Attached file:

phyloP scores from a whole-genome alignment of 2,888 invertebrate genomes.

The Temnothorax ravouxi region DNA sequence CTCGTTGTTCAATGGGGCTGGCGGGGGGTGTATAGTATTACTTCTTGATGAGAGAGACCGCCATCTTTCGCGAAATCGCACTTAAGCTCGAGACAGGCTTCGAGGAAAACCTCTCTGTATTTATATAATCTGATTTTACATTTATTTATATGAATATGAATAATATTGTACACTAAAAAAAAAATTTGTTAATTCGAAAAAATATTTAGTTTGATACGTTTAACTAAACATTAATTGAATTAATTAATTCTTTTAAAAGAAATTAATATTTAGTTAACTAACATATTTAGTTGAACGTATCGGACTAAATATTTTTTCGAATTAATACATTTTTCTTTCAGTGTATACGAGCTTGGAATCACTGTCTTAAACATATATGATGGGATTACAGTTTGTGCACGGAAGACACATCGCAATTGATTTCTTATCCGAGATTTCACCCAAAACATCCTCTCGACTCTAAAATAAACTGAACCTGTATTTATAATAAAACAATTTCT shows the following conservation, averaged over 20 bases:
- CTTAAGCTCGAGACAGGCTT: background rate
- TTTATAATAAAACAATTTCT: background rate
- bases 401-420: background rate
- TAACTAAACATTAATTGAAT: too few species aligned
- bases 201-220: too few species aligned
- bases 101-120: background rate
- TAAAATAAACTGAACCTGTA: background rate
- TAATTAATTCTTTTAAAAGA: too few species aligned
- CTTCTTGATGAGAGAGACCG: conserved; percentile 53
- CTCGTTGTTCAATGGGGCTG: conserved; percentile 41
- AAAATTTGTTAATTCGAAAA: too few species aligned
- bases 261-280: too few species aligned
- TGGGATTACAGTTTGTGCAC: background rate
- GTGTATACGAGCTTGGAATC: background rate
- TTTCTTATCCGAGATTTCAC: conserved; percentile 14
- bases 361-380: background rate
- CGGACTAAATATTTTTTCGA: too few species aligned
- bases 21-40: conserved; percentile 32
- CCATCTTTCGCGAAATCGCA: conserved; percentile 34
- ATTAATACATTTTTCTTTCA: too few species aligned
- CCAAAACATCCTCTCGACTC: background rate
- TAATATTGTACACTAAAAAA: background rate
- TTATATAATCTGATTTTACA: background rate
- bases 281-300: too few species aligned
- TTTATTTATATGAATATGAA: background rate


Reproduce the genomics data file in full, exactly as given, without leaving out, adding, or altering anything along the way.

phyloP scores from a whole-genome alignment of 2,888 invertebrate genomes.

The Temnothorax ravouxi region DNA sequence CTCGTTGTTCAATGGGGCTGGCGGGGGGTGTATAGTATTACTTCTTGATGAGAGAGACCGCCATCTTTCGCGAAATCGCACTTAAGCTCGAGACAGGCTTCGAGGAAAACCTCTCTGTATTTATATAATCTGATTTTACATTTATTTATATGAATATGAATAATATTGTACACTAAAAAAAAAATTTGTTAATTCGAAAAAATATTTAGTTTGATACGTTTAACTAAACATTAATTGAATTAATTAATTCTTTTAAAAGAAATTAATATTTAGTTAACTAACATATTTAGTTGAACGTATCGGACTAAATATTTTTTCGAATTAATACATTTTTCTTTCAGTGTATACGAGCTTGGAATCACTGTCTTAAACATATATGATGGGATTACAGTTTGTGCACGGAAGACACATCGCAATTGATTTCTTATCCGAGATTTCACCCAAAACATCCTCTCGACTCTAAAATAAACTGAACCTGTATTTATAATAAAACAATTTCT shows the following conservation, averaged over 20 bases:
- CTTAAGCTCGAGACAGGCTT: background rate
- TTTATAATAAAACAATTTCT: background rate
- bases 401-420: background rate
- TAACTAAACATTAATTGAAT: too few species aligned
- bases 201-220: too few species aligned
- bases 101-120: background rate
- TAAAATAAACTGAACCTGTA: background rate
- TAATTAATTCTTTTAAAAGA: too few species aligned
- CTTCTTGATGAGAGAGACCG: conserved; percentile 53
- CTCGTTGTTCAATGGGGCTG: conserved; percentile 41
- AAAATTTGTTAATTCGAAAA: too few species aligned
- bases 261-280: too few species aligned
- TGGGATTACAGTTTGTGCAC: background rate
- GTGTATACGAGCTTGGAATC: background rate
- TTTCTTATCCGAGATTTCAC: conserved; percentile 14
- bases 361-380: background rate
- CGGACTAAATATTTTTTCGA: too few species aligned
- bases 21-40: conserved; percentile 32
- CCATCTTTCGCGAAATCGCA: conserved; percentile 34
- ATTAATACATTTTTCTTTCA: too few species aligned
- CCAAAACATCCTCTCGACTC: background rate
- TAATATTGTACACTAAAAAA: background rate
- TTATATAATCTGATTTTACA: background rate
- bases 281-300: too few species aligned
- TTTATTTATATGAATATGAA: background rate